The above map shows the islands and reefs in the most hotly-contested zone of the South China Sea. They are within the so-called nine-dash line delineating China’s sea boundary in the South China Sea that had been recognized by the international community since WWII. They are depicted as Chinese territory in world maps published by all countries, in UN documents and US’s Rand-McNally atlases. In fact, the US helped the Republic of China (the PRC predecessor) reclaimed sovereignty over the main islands in 1945, lending it three warships to arrive there, raise the Chinese flag and plant the sovereignty stone monuments.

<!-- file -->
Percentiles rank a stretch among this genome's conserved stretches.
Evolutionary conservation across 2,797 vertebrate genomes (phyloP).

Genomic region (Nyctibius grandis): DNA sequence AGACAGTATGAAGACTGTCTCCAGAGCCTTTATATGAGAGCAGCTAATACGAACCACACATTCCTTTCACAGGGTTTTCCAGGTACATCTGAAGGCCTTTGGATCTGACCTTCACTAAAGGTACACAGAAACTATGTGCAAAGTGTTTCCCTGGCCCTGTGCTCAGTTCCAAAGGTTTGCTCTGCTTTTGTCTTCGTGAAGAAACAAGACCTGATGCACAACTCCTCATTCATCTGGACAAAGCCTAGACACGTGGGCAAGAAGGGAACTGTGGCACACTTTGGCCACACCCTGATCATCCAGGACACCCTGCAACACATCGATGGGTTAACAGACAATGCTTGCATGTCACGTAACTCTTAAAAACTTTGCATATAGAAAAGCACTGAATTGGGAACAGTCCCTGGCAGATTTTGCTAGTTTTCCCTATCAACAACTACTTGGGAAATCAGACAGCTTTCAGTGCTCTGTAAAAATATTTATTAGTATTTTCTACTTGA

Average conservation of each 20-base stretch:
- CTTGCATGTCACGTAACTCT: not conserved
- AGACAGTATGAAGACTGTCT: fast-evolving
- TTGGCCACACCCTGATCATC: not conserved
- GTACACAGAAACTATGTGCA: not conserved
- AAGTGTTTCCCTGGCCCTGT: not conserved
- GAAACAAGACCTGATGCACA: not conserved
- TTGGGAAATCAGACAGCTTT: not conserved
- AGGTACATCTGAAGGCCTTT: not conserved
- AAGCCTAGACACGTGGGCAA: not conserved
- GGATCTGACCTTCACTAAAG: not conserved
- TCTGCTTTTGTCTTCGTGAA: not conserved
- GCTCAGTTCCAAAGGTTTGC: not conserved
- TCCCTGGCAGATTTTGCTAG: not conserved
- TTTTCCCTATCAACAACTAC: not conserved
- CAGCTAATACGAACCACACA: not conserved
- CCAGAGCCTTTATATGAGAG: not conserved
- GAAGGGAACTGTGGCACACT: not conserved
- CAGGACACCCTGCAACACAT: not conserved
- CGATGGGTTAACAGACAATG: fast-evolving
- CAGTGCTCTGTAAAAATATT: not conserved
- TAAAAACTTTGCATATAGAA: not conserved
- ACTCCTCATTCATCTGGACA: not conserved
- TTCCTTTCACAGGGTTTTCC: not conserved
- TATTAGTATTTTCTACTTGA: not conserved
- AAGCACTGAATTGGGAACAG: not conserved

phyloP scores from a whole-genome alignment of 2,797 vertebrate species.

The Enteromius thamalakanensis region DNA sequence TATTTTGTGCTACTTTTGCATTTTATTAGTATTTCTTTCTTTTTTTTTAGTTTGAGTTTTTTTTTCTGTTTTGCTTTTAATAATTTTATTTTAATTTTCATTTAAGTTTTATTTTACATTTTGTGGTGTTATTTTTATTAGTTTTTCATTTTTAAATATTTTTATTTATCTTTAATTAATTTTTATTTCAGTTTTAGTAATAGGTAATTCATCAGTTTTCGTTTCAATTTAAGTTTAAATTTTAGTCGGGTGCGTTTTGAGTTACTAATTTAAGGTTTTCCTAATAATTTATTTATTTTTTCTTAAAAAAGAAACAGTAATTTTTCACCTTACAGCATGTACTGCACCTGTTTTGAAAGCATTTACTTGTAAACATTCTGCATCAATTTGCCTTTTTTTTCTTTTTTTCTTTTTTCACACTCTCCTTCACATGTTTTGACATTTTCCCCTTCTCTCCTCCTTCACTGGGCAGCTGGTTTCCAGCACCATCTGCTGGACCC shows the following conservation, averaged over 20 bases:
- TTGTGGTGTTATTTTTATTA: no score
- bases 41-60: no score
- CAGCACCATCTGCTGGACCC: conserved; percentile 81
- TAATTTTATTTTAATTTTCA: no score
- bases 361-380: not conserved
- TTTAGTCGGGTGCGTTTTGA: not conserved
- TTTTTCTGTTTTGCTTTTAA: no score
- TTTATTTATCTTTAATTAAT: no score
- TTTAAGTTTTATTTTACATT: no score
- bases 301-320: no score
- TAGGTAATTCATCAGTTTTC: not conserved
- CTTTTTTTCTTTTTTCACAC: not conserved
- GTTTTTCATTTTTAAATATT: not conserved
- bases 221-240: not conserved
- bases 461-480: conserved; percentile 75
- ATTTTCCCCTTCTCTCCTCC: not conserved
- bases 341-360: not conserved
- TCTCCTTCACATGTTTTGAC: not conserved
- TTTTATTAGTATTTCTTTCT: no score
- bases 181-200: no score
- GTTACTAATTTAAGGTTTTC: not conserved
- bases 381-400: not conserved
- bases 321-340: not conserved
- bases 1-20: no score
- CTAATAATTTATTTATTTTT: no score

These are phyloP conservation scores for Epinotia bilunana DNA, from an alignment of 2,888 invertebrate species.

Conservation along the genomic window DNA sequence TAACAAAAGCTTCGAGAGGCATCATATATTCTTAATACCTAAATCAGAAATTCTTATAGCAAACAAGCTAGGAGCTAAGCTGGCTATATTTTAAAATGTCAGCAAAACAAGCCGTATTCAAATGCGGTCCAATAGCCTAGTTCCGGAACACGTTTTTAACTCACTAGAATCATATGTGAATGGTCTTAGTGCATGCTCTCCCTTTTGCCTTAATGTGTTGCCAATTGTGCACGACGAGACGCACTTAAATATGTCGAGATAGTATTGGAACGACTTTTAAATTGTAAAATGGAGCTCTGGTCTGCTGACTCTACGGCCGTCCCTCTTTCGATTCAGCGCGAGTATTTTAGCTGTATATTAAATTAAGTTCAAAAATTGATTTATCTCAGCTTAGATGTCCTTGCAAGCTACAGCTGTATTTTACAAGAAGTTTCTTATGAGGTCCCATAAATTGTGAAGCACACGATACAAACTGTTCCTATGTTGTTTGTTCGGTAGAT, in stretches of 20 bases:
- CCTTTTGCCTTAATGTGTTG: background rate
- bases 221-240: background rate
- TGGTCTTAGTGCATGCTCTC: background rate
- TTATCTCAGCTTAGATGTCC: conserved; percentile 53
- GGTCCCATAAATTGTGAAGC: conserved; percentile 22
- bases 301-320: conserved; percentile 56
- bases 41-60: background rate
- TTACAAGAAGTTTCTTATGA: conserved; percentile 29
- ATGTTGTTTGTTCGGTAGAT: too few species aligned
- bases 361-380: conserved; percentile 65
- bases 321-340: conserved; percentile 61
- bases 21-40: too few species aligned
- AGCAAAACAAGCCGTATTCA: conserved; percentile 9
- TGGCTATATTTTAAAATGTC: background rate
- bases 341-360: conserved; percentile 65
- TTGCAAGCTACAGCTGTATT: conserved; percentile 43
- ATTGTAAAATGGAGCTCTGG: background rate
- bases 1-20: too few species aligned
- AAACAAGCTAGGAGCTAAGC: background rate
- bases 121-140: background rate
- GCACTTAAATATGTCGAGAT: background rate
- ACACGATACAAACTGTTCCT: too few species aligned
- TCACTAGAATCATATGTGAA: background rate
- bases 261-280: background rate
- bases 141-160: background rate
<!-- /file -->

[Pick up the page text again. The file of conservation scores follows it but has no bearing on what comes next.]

In 1982, things changed after most of the world’s nations adopted the UN Law Of The Seas (“the Convention”). In an attempt to establish entitlement to economic zones recognized under the Convention, neighboring countries began to grab and squat on some of the islands and reefs. Vietnam grabbed the most, 27 (ones with the brown dots), and physically controlled and built installations on them, and the Philippines grabbed 5 (ones with the yellow dots). China has effective control over 7 of the main islands (ones with the red dots) and began expanding the installation of infrastructure there in the past several years. Taiwan controls and administers the largest island to the north, and has had military installations there since many years ago. The US is not a signatory to the UN Convention, because it is the US long-held policy to not accept the jurisdiction of any international laws except when they serve its interest in specific instances, on an ad hoc basis, according to its own interpretation.